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Therapeutic assessment

Assessment should be therapeutic

Reference: Hersh et al., 2013
NHMRC level of Evidence: GPP

The process of assessment should be a learning opportunity, not only for the clinician, but also for the client. The client should find the actual assessment to be therapeutic in that it provides information on which that client can build and progress. This process should be made accessible by explaining clearly what the assessment is for and why it is worth doing. The results can be discussed afterwards, integrated into further discussion and clearly linked to the subsequent choices of therapy tasks. The links between assessment, tasks and goals should be transparent and part of an evolving and dynamic progression through the period of treatment.

Therapeutic assessment

Therapeutic assessment is an assessment approach that aims to enable the person to understand their aphasia, the rehabilitation process and to be actively engaged and supported throughout the assessment process. Described by Deborah Hersh and colleagues in the chapter Assess for Success: Evidence for therapeutic assessment (Hersh et al., 2013) within Supporting Communication for Adults with Acute and Chronic Aphasia (Simmons-Mackie, King & Beukelman, 2013), this approach is broadly informed by three principles:

  1. Assessment as an intervention: A dynamic assessment approach is key to this principle whereby the assessment is not only used to assess language abilities but also as an opportunity to determine learning strengths and weaknesses, the range of strategies that are useful to a person with aphasia and how responsive they are to such strategies (Hasson & Joffe, 2007).  Such an approach results in an interactive assessment process. Within a therapeutic assessment framework, it is fundamental that results from such an assessment be shared with the person with aphasia in an accessible and supportive way.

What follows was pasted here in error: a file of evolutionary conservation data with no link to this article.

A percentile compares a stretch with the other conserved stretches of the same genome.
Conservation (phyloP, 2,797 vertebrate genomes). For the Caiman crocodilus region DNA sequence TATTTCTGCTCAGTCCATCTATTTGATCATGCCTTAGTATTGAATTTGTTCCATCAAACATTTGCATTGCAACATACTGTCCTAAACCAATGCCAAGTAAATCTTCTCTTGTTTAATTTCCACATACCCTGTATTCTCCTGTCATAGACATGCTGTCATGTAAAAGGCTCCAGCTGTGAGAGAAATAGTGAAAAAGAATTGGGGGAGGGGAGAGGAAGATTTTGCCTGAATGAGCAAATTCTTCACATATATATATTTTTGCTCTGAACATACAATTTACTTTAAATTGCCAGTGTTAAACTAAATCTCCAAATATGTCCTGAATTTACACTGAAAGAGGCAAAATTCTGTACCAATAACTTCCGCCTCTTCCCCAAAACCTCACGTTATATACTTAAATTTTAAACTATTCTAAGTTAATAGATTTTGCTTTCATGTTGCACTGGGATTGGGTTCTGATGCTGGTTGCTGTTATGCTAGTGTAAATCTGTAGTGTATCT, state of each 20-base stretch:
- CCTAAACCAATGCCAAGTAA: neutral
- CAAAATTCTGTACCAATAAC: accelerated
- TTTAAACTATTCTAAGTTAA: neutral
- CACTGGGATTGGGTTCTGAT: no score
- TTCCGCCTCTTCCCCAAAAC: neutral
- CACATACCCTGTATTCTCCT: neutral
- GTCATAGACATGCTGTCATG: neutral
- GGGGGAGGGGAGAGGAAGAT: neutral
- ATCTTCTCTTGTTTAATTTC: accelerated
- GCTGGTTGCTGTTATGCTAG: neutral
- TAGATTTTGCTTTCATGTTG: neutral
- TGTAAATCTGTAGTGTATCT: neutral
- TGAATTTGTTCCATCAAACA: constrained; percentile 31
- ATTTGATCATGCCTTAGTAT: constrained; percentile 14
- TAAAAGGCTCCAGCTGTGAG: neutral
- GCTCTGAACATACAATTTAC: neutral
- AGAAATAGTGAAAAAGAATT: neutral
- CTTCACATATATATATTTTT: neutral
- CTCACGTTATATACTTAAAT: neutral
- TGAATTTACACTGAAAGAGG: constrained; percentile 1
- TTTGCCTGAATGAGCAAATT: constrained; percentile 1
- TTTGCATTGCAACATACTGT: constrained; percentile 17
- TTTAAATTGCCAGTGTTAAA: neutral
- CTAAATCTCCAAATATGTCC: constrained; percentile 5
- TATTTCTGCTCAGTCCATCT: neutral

2. Adult learning theory and aphasia assessment. Adult learning theory assumes that "adults have life experiences that can be productively tapped to motivate learning, that adults learn best when they take some responsibility for their learning, that they want to know why they are learning something before they undertake it and that they expect that the learning will be useful and relevant to their lives" (Hersh et al., 2013). Through this principle it is recommended that the assessment process be a learning experience for the person with aphasia. To enable this Hersh and colleagues recommend that that the process should include explaining in an aphasia friendly way why the assessment is happening, why it is useful and relevant to the person and how it can assist a shared goal setting process. 

  3. Assessment in context: the person-environment fit. This principle suggests that assessment of functional communication abilities needs to be considered within the environment in which the person is. For example, if the person lives at home alone, are they able to communicate themselves in the case of an emergency. 


Therapeutic Assessment tools 

In the chapter Assess for Success: Evidence for therapeutic assessment (Hersh et al., 2013), Hersh et al. describe two therapeutic assessment processes: 

  1. Using the IFCI: The IFCI is a semistructured interview that a SLP can conduct in the hospital setting. The IFCI is a good example of dynamic assessment for adults with a communication disability.